"Hey Joe" continues to explore feelings of pain and hopelessness through a different perspective, as Johnston writes in the third person, expressing hope for the four characters in the song. In the tracklisting, this is a huge shift from "Desperate Man Blues", which sees Johnston as the one expressing hopelessness with a need for someone else to give him hope. When taken in relation to his episodes of manic depression, one can see the correlation between moments of extreme highs and dismal lows.

Truly enough has been said about Johnston's mental health issues - Johnston suffered from huge manic depressive episodes, schizophrenia and bipolar disorder throughout his life, and continues to struggle with these health issues to this day. These commentaries have truly been a double-edged sword for Johnston, as many people credit his fame to have something to do with his health problems, some being so bold to proclaim that Johnston has been bastardized by the hipster generation, which views him as a musical circus act. For journalists and so-called fans to express these opinions truly shows their shallow, uneducated views, for it seems as though these people have fallen into the trap of combining the art and the artist. For someone to say that his art is ruined by popularity and that his musical expressions are somehow tainted by his mental health is an incredible insult to the hours of dedicated creative showcasings throughout Johnston's career.

"For someone to say that his musical expressions are somehow tainted by his mental health is an incredible insult to the hours of dedicated creative showcasings throughout Johnston's career."

The other side of the proverbial coin is that Johnston's songwriting while dealing with his mental illness has created a lot of waves, musically and culturally. Many musicians don’t shy away from talking about their human struggles. This can be credited to many artists over the years such as blues and big band musicians, however smaller artists such as Johnston can be attributed to being at the forefront of emotive and hopeless expressions and themes in their music. On Johnston's birthday in 2018, the state of Texas proclaimed January 22nd to be henceforth known as Hi, How Are You Day, to celebrate Johnston's musical career and to continue to slowly opening conversations regarding mental health issues and how we as a society can support and encourage those dealing with these issues. Taking one look at the musicians we know and love these days, we can see that emotive, open expression is what separates true artistry from just another singer playing their music.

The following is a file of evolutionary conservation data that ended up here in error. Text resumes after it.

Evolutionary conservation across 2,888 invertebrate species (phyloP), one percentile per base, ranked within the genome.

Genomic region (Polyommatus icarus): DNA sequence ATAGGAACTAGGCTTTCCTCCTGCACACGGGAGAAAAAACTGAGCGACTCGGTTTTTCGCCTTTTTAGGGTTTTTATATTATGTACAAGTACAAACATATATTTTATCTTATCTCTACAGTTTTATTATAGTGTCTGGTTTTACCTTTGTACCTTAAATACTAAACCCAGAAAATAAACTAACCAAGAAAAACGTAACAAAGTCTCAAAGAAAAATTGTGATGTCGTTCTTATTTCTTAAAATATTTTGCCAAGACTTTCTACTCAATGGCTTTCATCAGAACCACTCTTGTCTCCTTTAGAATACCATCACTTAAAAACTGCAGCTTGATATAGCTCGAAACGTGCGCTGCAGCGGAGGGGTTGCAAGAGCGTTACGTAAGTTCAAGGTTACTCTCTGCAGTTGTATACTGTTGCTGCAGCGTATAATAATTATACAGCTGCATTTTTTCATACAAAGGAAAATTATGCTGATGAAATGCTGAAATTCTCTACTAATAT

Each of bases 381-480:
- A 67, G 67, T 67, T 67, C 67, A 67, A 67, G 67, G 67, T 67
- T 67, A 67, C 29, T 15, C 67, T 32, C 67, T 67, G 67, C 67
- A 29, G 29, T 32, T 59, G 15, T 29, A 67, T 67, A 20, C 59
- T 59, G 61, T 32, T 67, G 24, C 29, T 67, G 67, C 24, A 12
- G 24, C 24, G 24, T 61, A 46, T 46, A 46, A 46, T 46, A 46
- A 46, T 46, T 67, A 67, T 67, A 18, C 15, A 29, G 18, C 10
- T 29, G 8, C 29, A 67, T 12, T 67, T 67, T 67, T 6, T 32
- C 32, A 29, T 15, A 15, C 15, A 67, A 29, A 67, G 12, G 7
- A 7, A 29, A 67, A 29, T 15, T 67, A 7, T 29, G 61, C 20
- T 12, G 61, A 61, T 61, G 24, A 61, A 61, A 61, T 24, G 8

The cultural influence of Daniel Johnston's creations can be seen in the rise of the '80s and '90s DIY bands that came from the underground to gain popular appeal. The rise of punk bands such as Fugazi, The Descendents, and Black Flag showcased the power of self recording and creating a scene without the use of a record label, just like Johnston back in the '80s. This DIY epidemic continued into the '90s with bands such as Pixies, Nirvana and Sonic Youth showcasing their talents through the underground scenes and through overwhelming self promotion. These days, with the internet, artists still use these same tactics, especially self recording, through sites such as Bandcamp and Soundcloud, to push their sound further out into the world. This attitude of DIY is most usually accredited to punk bands, however many people accredit Johnston as the one to encourage all artists, no matter the skill or the instruments available, to push their creations out into the world and to put themselves on an emotional display.

Thanks to Johnston's recordings, our culture has grown to be more accepting of passionate, self made artists and allowing of these artists to express the issues that they deal with on a regular basis. With Johnston rarely playing shows and living a quiet life, all of us hope he knows the massive positive influence that continues to be on display throughout our musical landscape. Johnston's work will continue to inspire the passionate DIY artists, and for generations he will be hailed as a lo-fi legend.